Unclaimed property | What you need to know

As budgetary shortfalls hit, states are aggressively focused on unclaimed property (UP) as a source of revenue. Many are hiring private audit firms to track down entities that hold property owned by others for a set abandonment, or dormancy, period.

iStock_000001825418SmallAccording to a recent NICSA webinar featuring professionals from law firm Reed Smith LLP, assessing UP risk exposure should be a top priority for fund firms and fund service providers. That’s because penalties and interest for unreported UP can be high. States are also reducing dormancy periods.

Here are some examples of UP:

  • Un-cashed dividend or interest checks
  • Unclaimed securities (with no shareholder activity)
  • Unclaimed 12b-1 fees, shareholder fees, and dealer allowances
  • Unclaimed cash management accounts

Who is responsible for these assets? It depends on what service contracts say. It could be the holder of the shares, the owner of an omnibus account, the transfer agent, or the custodian. Determining the responsible party is state-specific and facts- and circumstances-driven. Firms must protect themselves, say the experts.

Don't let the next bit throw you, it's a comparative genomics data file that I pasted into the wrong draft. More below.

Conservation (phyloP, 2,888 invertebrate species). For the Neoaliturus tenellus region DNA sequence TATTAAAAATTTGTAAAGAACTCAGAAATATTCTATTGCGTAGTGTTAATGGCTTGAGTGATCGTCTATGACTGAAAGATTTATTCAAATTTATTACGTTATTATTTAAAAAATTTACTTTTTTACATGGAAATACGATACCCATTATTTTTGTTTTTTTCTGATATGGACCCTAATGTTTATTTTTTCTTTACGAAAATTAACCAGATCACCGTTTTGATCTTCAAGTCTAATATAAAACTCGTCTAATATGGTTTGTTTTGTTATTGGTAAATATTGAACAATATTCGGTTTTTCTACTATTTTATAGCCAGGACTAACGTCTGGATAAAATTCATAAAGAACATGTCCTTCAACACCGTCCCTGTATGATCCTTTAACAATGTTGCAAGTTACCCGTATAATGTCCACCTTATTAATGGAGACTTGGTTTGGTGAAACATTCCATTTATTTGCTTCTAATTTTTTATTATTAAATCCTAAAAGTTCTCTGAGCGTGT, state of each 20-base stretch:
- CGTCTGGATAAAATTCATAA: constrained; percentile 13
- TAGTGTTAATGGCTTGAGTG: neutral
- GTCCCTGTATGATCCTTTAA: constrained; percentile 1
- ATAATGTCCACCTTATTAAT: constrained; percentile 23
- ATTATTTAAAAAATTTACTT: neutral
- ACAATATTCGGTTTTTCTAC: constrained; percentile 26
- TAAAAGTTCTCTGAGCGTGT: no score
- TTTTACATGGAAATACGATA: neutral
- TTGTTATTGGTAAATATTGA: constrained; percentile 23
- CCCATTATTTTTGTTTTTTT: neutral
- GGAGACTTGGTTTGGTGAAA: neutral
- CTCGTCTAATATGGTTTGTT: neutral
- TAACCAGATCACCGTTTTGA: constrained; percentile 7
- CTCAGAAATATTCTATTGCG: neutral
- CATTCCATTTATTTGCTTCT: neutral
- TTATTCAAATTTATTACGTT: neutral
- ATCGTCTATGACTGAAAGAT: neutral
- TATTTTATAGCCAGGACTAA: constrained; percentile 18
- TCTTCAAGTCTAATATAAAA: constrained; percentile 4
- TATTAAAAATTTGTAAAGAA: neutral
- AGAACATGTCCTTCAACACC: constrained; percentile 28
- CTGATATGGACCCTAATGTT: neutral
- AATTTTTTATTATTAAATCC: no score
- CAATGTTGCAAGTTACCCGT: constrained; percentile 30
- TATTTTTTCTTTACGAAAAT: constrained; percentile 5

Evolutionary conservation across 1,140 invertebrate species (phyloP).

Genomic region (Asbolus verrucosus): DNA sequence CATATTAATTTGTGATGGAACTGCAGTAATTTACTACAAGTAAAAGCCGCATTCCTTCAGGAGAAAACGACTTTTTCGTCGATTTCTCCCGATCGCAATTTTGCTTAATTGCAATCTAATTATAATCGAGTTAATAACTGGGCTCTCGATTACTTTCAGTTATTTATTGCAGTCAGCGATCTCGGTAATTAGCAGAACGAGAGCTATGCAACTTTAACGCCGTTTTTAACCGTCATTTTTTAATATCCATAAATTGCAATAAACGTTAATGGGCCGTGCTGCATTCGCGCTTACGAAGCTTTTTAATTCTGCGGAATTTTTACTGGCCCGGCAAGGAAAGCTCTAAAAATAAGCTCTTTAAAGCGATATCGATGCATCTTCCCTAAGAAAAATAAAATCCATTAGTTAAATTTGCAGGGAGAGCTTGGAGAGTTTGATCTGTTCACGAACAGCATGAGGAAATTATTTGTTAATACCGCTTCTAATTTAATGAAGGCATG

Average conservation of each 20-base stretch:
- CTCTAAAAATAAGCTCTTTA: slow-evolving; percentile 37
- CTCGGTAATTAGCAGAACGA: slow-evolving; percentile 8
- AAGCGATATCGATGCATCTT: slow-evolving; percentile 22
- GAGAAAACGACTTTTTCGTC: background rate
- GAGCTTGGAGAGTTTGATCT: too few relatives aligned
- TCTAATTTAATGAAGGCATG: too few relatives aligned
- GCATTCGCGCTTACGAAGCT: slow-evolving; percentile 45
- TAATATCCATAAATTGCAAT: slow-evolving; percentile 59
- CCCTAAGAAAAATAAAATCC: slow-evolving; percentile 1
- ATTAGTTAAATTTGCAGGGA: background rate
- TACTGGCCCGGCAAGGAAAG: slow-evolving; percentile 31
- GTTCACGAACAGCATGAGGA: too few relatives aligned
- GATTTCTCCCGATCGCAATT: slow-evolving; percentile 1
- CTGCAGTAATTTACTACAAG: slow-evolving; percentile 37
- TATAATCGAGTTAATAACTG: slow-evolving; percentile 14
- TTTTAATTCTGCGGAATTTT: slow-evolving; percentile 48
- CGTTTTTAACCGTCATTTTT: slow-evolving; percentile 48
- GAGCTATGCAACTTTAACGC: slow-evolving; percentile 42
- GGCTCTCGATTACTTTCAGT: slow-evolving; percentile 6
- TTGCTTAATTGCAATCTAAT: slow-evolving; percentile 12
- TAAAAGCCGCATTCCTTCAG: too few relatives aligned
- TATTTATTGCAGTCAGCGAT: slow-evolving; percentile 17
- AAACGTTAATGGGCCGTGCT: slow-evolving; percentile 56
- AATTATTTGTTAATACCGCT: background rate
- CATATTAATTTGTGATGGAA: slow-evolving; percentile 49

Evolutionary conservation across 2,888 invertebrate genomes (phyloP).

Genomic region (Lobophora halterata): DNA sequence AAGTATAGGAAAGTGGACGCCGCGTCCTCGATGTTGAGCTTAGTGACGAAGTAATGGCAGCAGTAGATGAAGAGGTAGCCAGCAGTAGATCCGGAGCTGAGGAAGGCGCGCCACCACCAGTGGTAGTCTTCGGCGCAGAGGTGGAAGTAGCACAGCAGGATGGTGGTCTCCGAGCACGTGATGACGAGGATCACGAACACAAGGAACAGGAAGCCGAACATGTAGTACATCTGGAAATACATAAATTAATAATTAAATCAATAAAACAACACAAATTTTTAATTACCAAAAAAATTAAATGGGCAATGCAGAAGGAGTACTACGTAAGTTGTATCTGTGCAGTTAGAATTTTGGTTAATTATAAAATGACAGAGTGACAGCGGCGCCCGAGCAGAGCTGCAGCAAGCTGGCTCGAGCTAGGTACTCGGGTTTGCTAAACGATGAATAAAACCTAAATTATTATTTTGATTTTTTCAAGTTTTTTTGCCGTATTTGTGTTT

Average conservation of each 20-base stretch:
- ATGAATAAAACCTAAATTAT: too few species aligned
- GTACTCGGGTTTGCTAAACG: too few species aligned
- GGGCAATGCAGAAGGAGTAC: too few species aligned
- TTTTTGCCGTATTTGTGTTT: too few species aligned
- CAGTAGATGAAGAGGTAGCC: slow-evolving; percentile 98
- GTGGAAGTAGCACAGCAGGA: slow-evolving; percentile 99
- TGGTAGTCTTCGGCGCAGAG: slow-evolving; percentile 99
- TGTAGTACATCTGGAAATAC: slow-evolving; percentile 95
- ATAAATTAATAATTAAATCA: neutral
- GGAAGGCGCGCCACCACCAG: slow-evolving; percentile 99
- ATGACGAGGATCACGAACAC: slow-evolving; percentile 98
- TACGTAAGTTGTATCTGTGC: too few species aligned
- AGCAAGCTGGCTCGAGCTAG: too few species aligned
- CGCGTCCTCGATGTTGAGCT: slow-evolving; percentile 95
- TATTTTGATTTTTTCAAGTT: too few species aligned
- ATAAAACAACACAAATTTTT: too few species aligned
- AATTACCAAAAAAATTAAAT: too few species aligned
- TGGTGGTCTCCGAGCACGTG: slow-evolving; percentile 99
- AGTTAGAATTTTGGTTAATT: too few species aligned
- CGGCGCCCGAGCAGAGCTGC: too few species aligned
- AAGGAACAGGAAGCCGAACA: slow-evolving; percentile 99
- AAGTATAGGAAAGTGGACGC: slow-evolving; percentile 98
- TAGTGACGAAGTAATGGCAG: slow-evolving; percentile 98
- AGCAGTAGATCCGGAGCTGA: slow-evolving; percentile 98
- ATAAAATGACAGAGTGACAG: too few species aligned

12 Steps to Protect Your Firm

  1. Ensure service agreements reflect responsibilities for reporting and remitting UP. Contracts should identify who is responsible, outline specific obligations (i.e. provide filed UP report copies), and indemnity provisions.
  2. Examine all unclaimed property and identify applicable states where there may be filing and payment obligations.
  3. Double-check applicable states’ dormancy periods and factors that affect those periods for the specific type of property your firm holds.
  4. Perform shareholder outreach regularly and check addresses annually.
  5. Retain records of all shareholder contact whether email, phone or mail.
  6. Assess audit risk by State and, if you are audited, minimize exposure by hiring a consultant experienced with UP and state audits.
  7. Consider voluntary disclosure programs (VDAs) to save time and money.
  8. Identify states that represent the biggest areas of exposure for your firm and deal with those first.
  9. Where the law is unclear, consider obtaining legal opinions, seek formal letter rulings regarding interpretations and establish financial reserves.
  10. If you’ve over-claimed, request a refund.
  11. Legally enforce your contractual indemnity provisions if necessary.
  12. Speak up about challenges with UP rules, ask outside counsel to comment on new legislation, and encourage state legislators to adopt the Federal model.

How has your firm dealt with unclaimed property? Do you have policies and procedures in place to address this issue? Please share your experience with NICSA.



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